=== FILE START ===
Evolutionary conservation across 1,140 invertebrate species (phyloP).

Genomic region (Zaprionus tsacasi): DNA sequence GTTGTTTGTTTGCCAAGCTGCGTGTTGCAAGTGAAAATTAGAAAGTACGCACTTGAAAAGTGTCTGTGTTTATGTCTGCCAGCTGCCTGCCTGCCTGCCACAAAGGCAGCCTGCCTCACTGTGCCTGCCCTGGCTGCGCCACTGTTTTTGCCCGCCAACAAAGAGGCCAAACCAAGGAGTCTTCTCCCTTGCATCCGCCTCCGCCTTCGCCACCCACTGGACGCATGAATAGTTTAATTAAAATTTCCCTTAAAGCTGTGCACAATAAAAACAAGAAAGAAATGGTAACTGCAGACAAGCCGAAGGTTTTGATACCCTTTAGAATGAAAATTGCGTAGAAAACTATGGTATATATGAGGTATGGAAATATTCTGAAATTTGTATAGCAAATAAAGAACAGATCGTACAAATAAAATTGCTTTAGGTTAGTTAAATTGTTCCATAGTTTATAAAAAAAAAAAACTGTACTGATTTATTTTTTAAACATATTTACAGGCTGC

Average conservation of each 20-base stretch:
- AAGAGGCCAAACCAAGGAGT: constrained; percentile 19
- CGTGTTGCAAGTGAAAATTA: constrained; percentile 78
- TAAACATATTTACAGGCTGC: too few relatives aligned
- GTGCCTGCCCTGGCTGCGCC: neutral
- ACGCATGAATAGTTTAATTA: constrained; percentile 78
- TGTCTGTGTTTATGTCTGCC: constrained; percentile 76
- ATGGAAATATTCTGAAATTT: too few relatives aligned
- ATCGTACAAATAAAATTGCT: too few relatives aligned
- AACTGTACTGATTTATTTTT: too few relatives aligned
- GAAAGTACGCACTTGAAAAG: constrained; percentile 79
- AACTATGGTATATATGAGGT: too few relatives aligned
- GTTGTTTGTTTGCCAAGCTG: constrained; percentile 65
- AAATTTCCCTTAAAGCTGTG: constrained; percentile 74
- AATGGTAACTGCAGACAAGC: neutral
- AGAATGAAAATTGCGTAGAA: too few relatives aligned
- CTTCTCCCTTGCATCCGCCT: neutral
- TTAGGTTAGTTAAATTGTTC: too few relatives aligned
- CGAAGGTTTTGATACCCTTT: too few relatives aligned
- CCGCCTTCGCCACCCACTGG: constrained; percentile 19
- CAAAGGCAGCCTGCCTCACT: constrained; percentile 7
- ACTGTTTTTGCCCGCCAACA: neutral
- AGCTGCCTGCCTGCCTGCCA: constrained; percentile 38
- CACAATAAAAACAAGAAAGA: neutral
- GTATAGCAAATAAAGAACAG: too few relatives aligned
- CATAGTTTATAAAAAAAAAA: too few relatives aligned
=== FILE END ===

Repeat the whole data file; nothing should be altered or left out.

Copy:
Evolutionary conservation across 1,140 invertebrate species (phyloP).

Genomic region (Zaprionus tsacasi): DNA sequence GTTGTTTGTTTGCCAAGCTGCGTGTTGCAAGTGAAAATTAGAAAGTACGCACTTGAAAAGTGTCTGTGTTTATGTCTGCCAGCTGCCTGCCTGCCTGCCACAAAGGCAGCCTGCCTCACTGTGCCTGCCCTGGCTGCGCCACTGTTTTTGCCCGCCAACAAAGAGGCCAAACCAAGGAGTCTTCTCCCTTGCATCCGCCTCCGCCTTCGCCACCCACTGGACGCATGAATAGTTTAATTAAAATTTCCCTTAAAGCTGTGCACAATAAAAACAAGAAAGAAATGGTAACTGCAGACAAGCCGAAGGTTTTGATACCCTTTAGAATGAAAATTGCGTAGAAAACTATGGTATATATGAGGTATGGAAATATTCTGAAATTTGTATAGCAAATAAAGAACAGATCGTACAAATAAAATTGCTTTAGGTTAGTTAAATTGTTCCATAGTTTATAAAAAAAAAAAACTGTACTGATTTATTTTTTAAACATATTTACAGGCTGC

Average conservation of each 20-base stretch:
- AAGAGGCCAAACCAAGGAGT: constrained; percentile 19
- CGTGTTGCAAGTGAAAATTA: constrained; percentile 78
- TAAACATATTTACAGGCTGC: too few relatives aligned
- GTGCCTGCCCTGGCTGCGCC: neutral
- ACGCATGAATAGTTTAATTA: constrained; percentile 78
- TGTCTGTGTTTATGTCTGCC: constrained; percentile 76
- ATGGAAATATTCTGAAATTT: too few relatives aligned
- ATCGTACAAATAAAATTGCT: too few relatives aligned
- AACTGTACTGATTTATTTTT: too few relatives aligned
- GAAAGTACGCACTTGAAAAG: constrained; percentile 79
- AACTATGGTATATATGAGGT: too few relatives aligned
- GTTGTTTGTTTGCCAAGCTG: constrained; percentile 65
- AAATTTCCCTTAAAGCTGTG: constrained; percentile 74
- AATGGTAACTGCAGACAAGC: neutral
- AGAATGAAAATTGCGTAGAA: too few relatives aligned
- CTTCTCCCTTGCATCCGCCT: neutral
- TTAGGTTAGTTAAATTGTTC: too few relatives aligned
- CGAAGGTTTTGATACCCTTT: too few relatives aligned
- CCGCCTTCGCCACCCACTGG: constrained; percentile 19
- CAAAGGCAGCCTGCCTCACT: constrained; percentile 7
- ACTGTTTTTGCCCGCCAACA: neutral
- AGCTGCCTGCCTGCCTGCCA: constrained; percentile 38
- CACAATAAAAACAAGAAAGA: neutral
- GTATAGCAAATAAAGAACAG: too few relatives aligned
- CATAGTTTATAAAAAAAAAA: too few relatives aligned